Lewis & Clarke

Light Time

by Michael Lello

10 June 2009

 
cover art

Lewis & Clarke

Light Time

(La Société Expéditionnaire)
US: 12 May 2009
UK: 25 May 2009

Review [16.Jun.2009]

Lewis & Clarke doesn’t play songs as much as it unfurls them, slowly letting ribbons of sound billow and cascade. The power, though, is palpable, made even stronger through delicateness, a paradox that is at play not only in the music on Light Time but also in its metaphors for life, loss and renewal.

In opener “Petrified Forest”, a town falls into industrial decay, and a son is without a father. Lou Rogai, plucking harp-like nylon-string guitar, has a clear, commanding voice, which comes into strong focus at the song’s climax. “In the petrified forest/ Where your heart is frozen still/ You will bring it to life/ You will bring it”, he sings, then, raising his volume and convictions just a hair, “You will.”

The exquisite, emotionally bare feel continues through the title track, with a stirring tension-and-release segment, a reworking of L&C’s “Dead and Gone” and a courageous — and appropriate — take on Leonard Cohen’s “Chelsea Hotel #2.”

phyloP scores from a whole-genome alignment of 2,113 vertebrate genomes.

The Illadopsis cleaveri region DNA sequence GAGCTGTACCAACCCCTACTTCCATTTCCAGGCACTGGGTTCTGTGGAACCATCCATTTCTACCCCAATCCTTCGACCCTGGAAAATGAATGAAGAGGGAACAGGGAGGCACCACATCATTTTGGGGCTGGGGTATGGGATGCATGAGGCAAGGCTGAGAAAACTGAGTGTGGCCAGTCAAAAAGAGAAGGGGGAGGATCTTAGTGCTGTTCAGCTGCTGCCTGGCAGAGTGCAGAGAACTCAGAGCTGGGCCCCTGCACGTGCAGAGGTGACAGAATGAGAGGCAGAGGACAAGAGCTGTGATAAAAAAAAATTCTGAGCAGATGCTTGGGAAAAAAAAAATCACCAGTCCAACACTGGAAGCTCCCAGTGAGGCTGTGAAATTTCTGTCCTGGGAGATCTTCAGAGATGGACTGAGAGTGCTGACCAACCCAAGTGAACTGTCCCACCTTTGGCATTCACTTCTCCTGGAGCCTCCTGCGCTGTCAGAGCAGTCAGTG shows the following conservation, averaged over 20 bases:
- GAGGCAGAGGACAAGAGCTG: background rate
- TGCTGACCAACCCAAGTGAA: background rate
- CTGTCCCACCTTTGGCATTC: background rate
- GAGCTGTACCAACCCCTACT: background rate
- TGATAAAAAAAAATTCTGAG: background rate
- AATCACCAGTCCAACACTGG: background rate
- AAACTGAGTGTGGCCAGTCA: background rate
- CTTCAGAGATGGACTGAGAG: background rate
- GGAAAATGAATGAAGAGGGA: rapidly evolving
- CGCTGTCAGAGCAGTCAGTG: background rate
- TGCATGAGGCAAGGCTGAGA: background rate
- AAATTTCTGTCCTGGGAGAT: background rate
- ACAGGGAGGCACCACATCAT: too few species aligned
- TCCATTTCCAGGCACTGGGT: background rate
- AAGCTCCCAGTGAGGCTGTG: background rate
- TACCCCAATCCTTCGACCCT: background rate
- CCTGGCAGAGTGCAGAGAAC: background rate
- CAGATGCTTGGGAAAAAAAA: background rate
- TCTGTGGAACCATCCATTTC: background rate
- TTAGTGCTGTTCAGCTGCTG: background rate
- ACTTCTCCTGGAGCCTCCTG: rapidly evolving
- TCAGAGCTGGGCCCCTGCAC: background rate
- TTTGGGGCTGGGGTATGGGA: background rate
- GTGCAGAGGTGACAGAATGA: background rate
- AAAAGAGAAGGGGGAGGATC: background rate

Light Time

Rating:

 

We all know how critical it is to keep independent voices alive and strong on the Internet. Your donation will help PopMatters stay viable through these changing and challenging times.

//comments
//related
//Mixed media
//Blogs

Counterbalance: Elvis Costello's 'Imperial Bedroom'

// Sound Affects

"History repeats the old conceits, the glib replies, the same defeats. Keep your finger on important issues, and keep listening to the 275th most acclaimed album of all time. A 1982 masterpiece is this week's Counterbalance.

READ the article